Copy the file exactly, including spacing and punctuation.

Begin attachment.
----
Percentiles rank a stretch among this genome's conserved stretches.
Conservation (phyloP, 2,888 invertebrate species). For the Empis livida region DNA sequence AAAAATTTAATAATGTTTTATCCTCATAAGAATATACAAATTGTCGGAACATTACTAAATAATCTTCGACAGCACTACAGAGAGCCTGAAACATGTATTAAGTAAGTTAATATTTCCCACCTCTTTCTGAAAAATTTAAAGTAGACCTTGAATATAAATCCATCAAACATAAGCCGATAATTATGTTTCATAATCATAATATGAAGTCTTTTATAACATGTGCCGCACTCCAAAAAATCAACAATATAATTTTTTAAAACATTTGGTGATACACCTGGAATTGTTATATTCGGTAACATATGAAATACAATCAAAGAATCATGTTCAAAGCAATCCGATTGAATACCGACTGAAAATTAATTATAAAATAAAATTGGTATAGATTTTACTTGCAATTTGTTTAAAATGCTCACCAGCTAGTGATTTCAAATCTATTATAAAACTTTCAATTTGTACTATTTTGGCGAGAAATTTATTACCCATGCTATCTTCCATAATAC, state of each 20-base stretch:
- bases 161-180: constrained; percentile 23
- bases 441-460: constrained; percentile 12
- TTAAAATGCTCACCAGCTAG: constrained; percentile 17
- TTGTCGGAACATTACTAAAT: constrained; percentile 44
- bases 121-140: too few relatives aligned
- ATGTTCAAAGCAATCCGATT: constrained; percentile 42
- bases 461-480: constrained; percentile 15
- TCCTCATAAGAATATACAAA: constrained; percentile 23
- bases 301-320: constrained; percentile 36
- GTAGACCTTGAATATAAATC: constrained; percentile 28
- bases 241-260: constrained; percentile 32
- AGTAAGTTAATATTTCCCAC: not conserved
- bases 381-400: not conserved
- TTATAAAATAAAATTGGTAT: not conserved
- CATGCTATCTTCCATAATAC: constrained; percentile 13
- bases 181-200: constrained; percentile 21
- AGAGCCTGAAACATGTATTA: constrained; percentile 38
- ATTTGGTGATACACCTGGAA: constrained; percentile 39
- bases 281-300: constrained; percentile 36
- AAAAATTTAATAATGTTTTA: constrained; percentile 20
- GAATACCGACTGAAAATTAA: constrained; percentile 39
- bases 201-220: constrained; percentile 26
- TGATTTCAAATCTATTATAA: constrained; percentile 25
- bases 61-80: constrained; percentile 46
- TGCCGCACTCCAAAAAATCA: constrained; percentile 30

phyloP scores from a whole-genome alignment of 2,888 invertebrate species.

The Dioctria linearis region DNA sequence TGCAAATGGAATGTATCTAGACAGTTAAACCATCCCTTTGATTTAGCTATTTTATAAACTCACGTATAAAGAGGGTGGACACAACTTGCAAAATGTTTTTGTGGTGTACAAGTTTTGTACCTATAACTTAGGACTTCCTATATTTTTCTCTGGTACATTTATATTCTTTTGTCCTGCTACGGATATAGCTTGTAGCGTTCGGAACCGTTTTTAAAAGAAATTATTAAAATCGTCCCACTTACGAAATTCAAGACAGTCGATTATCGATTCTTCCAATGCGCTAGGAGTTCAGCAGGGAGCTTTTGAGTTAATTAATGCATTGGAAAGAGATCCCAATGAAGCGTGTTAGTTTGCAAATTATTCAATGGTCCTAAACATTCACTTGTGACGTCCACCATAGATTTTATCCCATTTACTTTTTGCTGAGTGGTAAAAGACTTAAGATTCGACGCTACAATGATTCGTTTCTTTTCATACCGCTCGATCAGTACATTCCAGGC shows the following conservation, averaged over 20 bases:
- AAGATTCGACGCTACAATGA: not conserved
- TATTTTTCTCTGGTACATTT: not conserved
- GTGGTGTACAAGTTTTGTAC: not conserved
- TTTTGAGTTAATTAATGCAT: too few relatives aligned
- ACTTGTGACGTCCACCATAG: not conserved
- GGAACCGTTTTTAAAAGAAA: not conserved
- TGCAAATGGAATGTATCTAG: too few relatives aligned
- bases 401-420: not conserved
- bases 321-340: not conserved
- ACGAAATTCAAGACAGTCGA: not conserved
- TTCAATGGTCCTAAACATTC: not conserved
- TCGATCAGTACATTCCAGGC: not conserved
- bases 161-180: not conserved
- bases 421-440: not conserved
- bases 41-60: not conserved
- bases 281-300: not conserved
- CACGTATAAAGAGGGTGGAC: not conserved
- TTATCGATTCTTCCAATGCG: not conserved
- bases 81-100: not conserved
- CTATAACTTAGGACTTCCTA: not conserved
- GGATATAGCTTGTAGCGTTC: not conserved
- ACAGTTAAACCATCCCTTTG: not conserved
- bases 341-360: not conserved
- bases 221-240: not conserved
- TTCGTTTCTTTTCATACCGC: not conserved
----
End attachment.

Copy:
Percentiles rank a stretch among this genome's conserved stretches.
Conservation (phyloP, 2,888 invertebrate species). For the Empis livida region DNA sequence AAAAATTTAATAATGTTTTATCCTCATAAGAATATACAAATTGTCGGAACATTACTAAATAATCTTCGACAGCACTACAGAGAGCCTGAAACATGTATTAAGTAAGTTAATATTTCCCACCTCTTTCTGAAAAATTTAAAGTAGACCTTGAATATAAATCCATCAAACATAAGCCGATAATTATGTTTCATAATCATAATATGAAGTCTTTTATAACATGTGCCGCACTCCAAAAAATCAACAATATAATTTTTTAAAACATTTGGTGATACACCTGGAATTGTTATATTCGGTAACATATGAAATACAATCAAAGAATCATGTTCAAAGCAATCCGATTGAATACCGACTGAAAATTAATTATAAAATAAAATTGGTATAGATTTTACTTGCAATTTGTTTAAAATGCTCACCAGCTAGTGATTTCAAATCTATTATAAAACTTTCAATTTGTACTATTTTGGCGAGAAATTTATTACCCATGCTATCTTCCATAATAC, state of each 20-base stretch:
- bases 161-180: constrained; percentile 23
- bases 441-460: constrained; percentile 12
- TTAAAATGCTCACCAGCTAG: constrained; percentile 17
- TTGTCGGAACATTACTAAAT: constrained; percentile 44
- bases 121-140: too few relatives aligned
- ATGTTCAAAGCAATCCGATT: constrained; percentile 42
- bases 461-480: constrained; percentile 15
- TCCTCATAAGAATATACAAA: constrained; percentile 23
- bases 301-320: constrained; percentile 36
- GTAGACCTTGAATATAAATC: constrained; percentile 28
- bases 241-260: constrained; percentile 32
- AGTAAGTTAATATTTCCCAC: not conserved
- bases 381-400: not conserved
- TTATAAAATAAAATTGGTAT: not conserved
- CATGCTATCTTCCATAATAC: constrained; percentile 13
- bases 181-200: constrained; percentile 21
- AGAGCCTGAAACATGTATTA: constrained; percentile 38
- ATTTGGTGATACACCTGGAA: constrained; percentile 39
- bases 281-300: constrained; percentile 36
- AAAAATTTAATAATGTTTTA: constrained; percentile 20
- GAATACCGACTGAAAATTAA: constrained; percentile 39
- bases 201-220: constrained; percentile 26
- TGATTTCAAATCTATTATAA: constrained; percentile 25
- bases 61-80: constrained; percentile 46
- TGCCGCACTCCAAAAAATCA: constrained; percentile 30

phyloP scores from a whole-genome alignment of 2,888 invertebrate species.

The Dioctria linearis region DNA sequence TGCAAATGGAATGTATCTAGACAGTTAAACCATCCCTTTGATTTAGCTATTTTATAAACTCACGTATAAAGAGGGTGGACACAACTTGCAAAATGTTTTTGTGGTGTACAAGTTTTGTACCTATAACTTAGGACTTCCTATATTTTTCTCTGGTACATTTATATTCTTTTGTCCTGCTACGGATATAGCTTGTAGCGTTCGGAACCGTTTTTAAAAGAAATTATTAAAATCGTCCCACTTACGAAATTCAAGACAGTCGATTATCGATTCTTCCAATGCGCTAGGAGTTCAGCAGGGAGCTTTTGAGTTAATTAATGCATTGGAAAGAGATCCCAATGAAGCGTGTTAGTTTGCAAATTATTCAATGGTCCTAAACATTCACTTGTGACGTCCACCATAGATTTTATCCCATTTACTTTTTGCTGAGTGGTAAAAGACTTAAGATTCGACGCTACAATGATTCGTTTCTTTTCATACCGCTCGATCAGTACATTCCAGGC shows the following conservation, averaged over 20 bases:
- AAGATTCGACGCTACAATGA: not conserved
- TATTTTTCTCTGGTACATTT: not conserved
- GTGGTGTACAAGTTTTGTAC: not conserved
- TTTTGAGTTAATTAATGCAT: too few relatives aligned
- ACTTGTGACGTCCACCATAG: not conserved
- GGAACCGTTTTTAAAAGAAA: not conserved
- TGCAAATGGAATGTATCTAG: too few relatives aligned
- bases 401-420: not conserved
- bases 321-340: not conserved
- ACGAAATTCAAGACAGTCGA: not conserved
- TTCAATGGTCCTAAACATTC: not conserved
- TCGATCAGTACATTCCAGGC: not conserved
- bases 161-180: not conserved
- bases 421-440: not conserved
- bases 41-60: not conserved
- bases 281-300: not conserved
- CACGTATAAAGAGGGTGGAC: not conserved
- TTATCGATTCTTCCAATGCG: not conserved
- bases 81-100: not conserved
- CTATAACTTAGGACTTCCTA: not conserved
- GGATATAGCTTGTAGCGTTC: not conserved
- ACAGTTAAACCATCCCTTTG: not conserved
- bases 341-360: not conserved
- bases 221-240: not conserved
- TTCGTTTCTTTTCATACCGC: not conserved